John Adams, who chairs the Hays County Democrats and serves on the Hays County Elections Commission, said his main priority is moving the county toward voting centers, which he believes could cut down on wait times at polling places and solve some confusion voters experience on election day when they show up to the wrong polling place. For now he supports the use of machines that would allow the county to implement vote centers.
“If in the future there is some mechanism to give people a paper audit trail, I think that is money well spent if in fact it allows that voter to be more comfortable that their vote counts and that their vote is going to be counted,” Adams said. “Anything we can do to let the voters be more comfortable or confident in the integrity of the system is going to be money well spent.”
New equipment sought by some
Hays County’s voting equipment is about 13 years old, Anderson said.
The county for the past few years has discussed whether to purchase new voting equipment, but the 1,816 missing ballots have heightened residents’ calls for new equipment. In June a committee composed of Hays County citizens, elections office officials and others involved in elections in the county recommended the purchase of new equipment from Hart InterCivic, the county’s election equipment vendor.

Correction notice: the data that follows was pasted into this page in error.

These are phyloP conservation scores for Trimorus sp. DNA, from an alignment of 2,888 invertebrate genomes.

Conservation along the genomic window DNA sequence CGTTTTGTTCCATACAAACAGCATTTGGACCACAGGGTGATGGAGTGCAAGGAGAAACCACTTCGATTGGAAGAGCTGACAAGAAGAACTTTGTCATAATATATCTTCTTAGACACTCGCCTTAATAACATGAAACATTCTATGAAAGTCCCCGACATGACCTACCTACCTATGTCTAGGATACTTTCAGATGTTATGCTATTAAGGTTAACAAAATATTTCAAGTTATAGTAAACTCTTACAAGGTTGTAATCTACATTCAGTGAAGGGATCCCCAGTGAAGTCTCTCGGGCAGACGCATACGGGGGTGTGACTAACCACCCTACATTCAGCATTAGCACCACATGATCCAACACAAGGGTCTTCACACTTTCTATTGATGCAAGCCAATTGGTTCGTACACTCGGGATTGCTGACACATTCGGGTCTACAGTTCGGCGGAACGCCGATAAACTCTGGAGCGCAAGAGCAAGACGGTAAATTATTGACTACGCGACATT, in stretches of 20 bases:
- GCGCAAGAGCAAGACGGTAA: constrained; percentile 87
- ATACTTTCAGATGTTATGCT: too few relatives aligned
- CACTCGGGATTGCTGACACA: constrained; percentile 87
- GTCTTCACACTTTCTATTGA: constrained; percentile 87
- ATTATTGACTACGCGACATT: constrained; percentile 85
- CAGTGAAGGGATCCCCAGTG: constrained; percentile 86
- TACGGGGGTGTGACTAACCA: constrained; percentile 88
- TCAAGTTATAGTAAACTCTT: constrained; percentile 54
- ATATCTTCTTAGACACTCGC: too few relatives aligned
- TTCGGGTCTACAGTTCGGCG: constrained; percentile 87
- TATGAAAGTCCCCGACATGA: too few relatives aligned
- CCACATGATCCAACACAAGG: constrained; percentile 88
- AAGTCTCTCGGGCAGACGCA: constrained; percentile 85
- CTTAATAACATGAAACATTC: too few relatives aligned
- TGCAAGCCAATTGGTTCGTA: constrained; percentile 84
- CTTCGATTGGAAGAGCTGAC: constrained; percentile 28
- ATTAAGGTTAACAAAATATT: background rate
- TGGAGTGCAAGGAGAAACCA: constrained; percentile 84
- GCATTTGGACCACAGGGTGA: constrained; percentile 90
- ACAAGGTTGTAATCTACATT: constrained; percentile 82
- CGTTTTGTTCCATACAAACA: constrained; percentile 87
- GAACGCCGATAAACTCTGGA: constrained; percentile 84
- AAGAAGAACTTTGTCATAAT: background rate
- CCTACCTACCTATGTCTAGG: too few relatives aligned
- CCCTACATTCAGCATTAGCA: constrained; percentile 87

Sam Brannon, who was appointed to the Equipment Advisory Committee that recommended the new equipment, voted against the recommendation of the Hart system and urged the county election commission to reject the committee’s recommendation on July 5. Brannon said he felt the committee’s analysis of the machines lacked rigor. He was also critical of the committee’s decision to close its meetings to the public.
“The public had been asking for transparency and accountability in answering questions about the 2016 election and has been stonewalled,” Brannon wrote in an “alternate report” explaining his opposition to the Equipment Advisory Committee’s recommendation.
The equipment recommended by the committee does not create an auditable paper trail, but Hart Marketing Director Steven Sockwell said the system does create multiple forms of redundancy to ensure voters’ ballots are correctly recorded.